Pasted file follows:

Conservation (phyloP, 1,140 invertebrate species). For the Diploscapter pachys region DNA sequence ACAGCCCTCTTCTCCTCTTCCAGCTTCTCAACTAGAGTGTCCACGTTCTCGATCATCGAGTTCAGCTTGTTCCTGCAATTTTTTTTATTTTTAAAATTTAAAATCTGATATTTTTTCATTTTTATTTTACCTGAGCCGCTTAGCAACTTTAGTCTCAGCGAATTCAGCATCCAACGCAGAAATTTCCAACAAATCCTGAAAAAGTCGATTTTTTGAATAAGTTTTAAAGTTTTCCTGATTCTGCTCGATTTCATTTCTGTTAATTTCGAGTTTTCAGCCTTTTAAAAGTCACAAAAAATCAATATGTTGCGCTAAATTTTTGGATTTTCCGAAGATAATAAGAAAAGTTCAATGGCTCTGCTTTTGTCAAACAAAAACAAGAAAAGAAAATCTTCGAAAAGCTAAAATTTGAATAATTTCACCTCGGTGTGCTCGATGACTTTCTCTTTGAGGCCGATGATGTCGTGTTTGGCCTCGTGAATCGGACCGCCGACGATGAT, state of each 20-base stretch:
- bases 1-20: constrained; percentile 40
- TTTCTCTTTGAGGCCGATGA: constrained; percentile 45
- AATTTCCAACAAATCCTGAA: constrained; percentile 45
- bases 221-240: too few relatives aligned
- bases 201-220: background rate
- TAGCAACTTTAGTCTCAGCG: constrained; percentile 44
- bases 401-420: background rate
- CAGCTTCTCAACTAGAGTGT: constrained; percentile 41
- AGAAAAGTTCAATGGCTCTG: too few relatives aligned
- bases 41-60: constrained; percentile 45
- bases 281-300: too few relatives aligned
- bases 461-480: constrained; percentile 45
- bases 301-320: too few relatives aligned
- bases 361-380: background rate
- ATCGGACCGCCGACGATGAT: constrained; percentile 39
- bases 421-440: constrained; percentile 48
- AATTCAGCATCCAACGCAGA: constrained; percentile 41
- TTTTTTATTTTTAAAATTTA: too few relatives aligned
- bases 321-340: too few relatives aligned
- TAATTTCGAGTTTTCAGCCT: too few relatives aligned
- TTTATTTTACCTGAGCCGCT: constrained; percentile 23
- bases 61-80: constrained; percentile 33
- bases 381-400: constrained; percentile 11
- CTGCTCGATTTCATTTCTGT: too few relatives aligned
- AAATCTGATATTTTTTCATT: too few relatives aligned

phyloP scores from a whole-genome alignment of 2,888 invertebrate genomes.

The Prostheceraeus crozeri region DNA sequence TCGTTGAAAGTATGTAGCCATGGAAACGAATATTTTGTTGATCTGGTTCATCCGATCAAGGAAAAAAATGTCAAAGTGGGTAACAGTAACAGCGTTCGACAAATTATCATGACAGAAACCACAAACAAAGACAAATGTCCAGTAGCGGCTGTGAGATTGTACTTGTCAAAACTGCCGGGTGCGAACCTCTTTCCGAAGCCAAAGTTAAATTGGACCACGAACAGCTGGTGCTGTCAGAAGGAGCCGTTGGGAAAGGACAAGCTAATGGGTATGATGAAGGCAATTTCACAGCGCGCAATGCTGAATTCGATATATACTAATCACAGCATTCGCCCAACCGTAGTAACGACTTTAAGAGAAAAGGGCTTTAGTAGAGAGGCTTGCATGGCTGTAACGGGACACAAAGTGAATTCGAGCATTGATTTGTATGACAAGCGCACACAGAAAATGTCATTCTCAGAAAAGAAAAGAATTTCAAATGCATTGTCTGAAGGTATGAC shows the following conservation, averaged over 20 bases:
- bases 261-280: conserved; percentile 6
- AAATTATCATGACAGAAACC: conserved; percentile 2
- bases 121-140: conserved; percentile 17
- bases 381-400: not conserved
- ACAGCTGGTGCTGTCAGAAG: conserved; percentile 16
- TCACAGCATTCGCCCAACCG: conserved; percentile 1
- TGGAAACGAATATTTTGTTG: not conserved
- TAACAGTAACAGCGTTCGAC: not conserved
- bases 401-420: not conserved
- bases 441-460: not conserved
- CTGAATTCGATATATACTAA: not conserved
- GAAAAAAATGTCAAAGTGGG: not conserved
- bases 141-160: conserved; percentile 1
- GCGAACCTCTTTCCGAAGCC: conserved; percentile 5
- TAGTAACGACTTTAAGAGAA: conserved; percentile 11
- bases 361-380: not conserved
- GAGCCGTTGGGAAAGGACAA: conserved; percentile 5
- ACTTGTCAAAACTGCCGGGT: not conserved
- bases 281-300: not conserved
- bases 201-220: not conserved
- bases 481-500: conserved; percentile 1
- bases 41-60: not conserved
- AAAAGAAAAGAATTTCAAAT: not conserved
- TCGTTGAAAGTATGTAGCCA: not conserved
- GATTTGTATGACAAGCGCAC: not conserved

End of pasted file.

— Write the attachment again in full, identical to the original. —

Conservation (phyloP, 1,140 invertebrate species). For the Diploscapter pachys region DNA sequence ACAGCCCTCTTCTCCTCTTCCAGCTTCTCAACTAGAGTGTCCACGTTCTCGATCATCGAGTTCAGCTTGTTCCTGCAATTTTTTTTATTTTTAAAATTTAAAATCTGATATTTTTTCATTTTTATTTTACCTGAGCCGCTTAGCAACTTTAGTCTCAGCGAATTCAGCATCCAACGCAGAAATTTCCAACAAATCCTGAAAAAGTCGATTTTTTGAATAAGTTTTAAAGTTTTCCTGATTCTGCTCGATTTCATTTCTGTTAATTTCGAGTTTTCAGCCTTTTAAAAGTCACAAAAAATCAATATGTTGCGCTAAATTTTTGGATTTTCCGAAGATAATAAGAAAAGTTCAATGGCTCTGCTTTTGTCAAACAAAAACAAGAAAAGAAAATCTTCGAAAAGCTAAAATTTGAATAATTTCACCTCGGTGTGCTCGATGACTTTCTCTTTGAGGCCGATGATGTCGTGTTTGGCCTCGTGAATCGGACCGCCGACGATGAT, state of each 20-base stretch:
- bases 1-20: constrained; percentile 40
- TTTCTCTTTGAGGCCGATGA: constrained; percentile 45
- AATTTCCAACAAATCCTGAA: constrained; percentile 45
- bases 221-240: too few relatives aligned
- bases 201-220: background rate
- TAGCAACTTTAGTCTCAGCG: constrained; percentile 44
- bases 401-420: background rate
- CAGCTTCTCAACTAGAGTGT: constrained; percentile 41
- AGAAAAGTTCAATGGCTCTG: too few relatives aligned
- bases 41-60: constrained; percentile 45
- bases 281-300: too few relatives aligned
- bases 461-480: constrained; percentile 45
- bases 301-320: too few relatives aligned
- bases 361-380: background rate
- ATCGGACCGCCGACGATGAT: constrained; percentile 39
- bases 421-440: constrained; percentile 48
- AATTCAGCATCCAACGCAGA: constrained; percentile 41
- TTTTTTATTTTTAAAATTTA: too few relatives aligned
- bases 321-340: too few relatives aligned
- TAATTTCGAGTTTTCAGCCT: too few relatives aligned
- TTTATTTTACCTGAGCCGCT: constrained; percentile 23
- bases 61-80: constrained; percentile 33
- bases 381-400: constrained; percentile 11
- CTGCTCGATTTCATTTCTGT: too few relatives aligned
- AAATCTGATATTTTTTCATT: too few relatives aligned

phyloP scores from a whole-genome alignment of 2,888 invertebrate genomes.

The Prostheceraeus crozeri region DNA sequence TCGTTGAAAGTATGTAGCCATGGAAACGAATATTTTGTTGATCTGGTTCATCCGATCAAGGAAAAAAATGTCAAAGTGGGTAACAGTAACAGCGTTCGACAAATTATCATGACAGAAACCACAAACAAAGACAAATGTCCAGTAGCGGCTGTGAGATTGTACTTGTCAAAACTGCCGGGTGCGAACCTCTTTCCGAAGCCAAAGTTAAATTGGACCACGAACAGCTGGTGCTGTCAGAAGGAGCCGTTGGGAAAGGACAAGCTAATGGGTATGATGAAGGCAATTTCACAGCGCGCAATGCTGAATTCGATATATACTAATCACAGCATTCGCCCAACCGTAGTAACGACTTTAAGAGAAAAGGGCTTTAGTAGAGAGGCTTGCATGGCTGTAACGGGACACAAAGTGAATTCGAGCATTGATTTGTATGACAAGCGCACACAGAAAATGTCATTCTCAGAAAAGAAAAGAATTTCAAATGCATTGTCTGAAGGTATGAC shows the following conservation, averaged over 20 bases:
- bases 261-280: conserved; percentile 6
- AAATTATCATGACAGAAACC: conserved; percentile 2
- bases 121-140: conserved; percentile 17
- bases 381-400: not conserved
- ACAGCTGGTGCTGTCAGAAG: conserved; percentile 16
- TCACAGCATTCGCCCAACCG: conserved; percentile 1
- TGGAAACGAATATTTTGTTG: not conserved
- TAACAGTAACAGCGTTCGAC: not conserved
- bases 401-420: not conserved
- bases 441-460: not conserved
- CTGAATTCGATATATACTAA: not conserved
- GAAAAAAATGTCAAAGTGGG: not conserved
- bases 141-160: conserved; percentile 1
- GCGAACCTCTTTCCGAAGCC: conserved; percentile 5
- TAGTAACGACTTTAAGAGAA: conserved; percentile 11
- bases 361-380: not conserved
- GAGCCGTTGGGAAAGGACAA: conserved; percentile 5
- ACTTGTCAAAACTGCCGGGT: not conserved
- bases 281-300: not conserved
- bases 201-220: not conserved
- bases 481-500: conserved; percentile 1
- bases 41-60: not conserved
- AAAAGAAAAGAATTTCAAAT: not conserved
- TCGTTGAAAGTATGTAGCCA: not conserved
- GATTTGTATGACAAGCGCAC: not conserved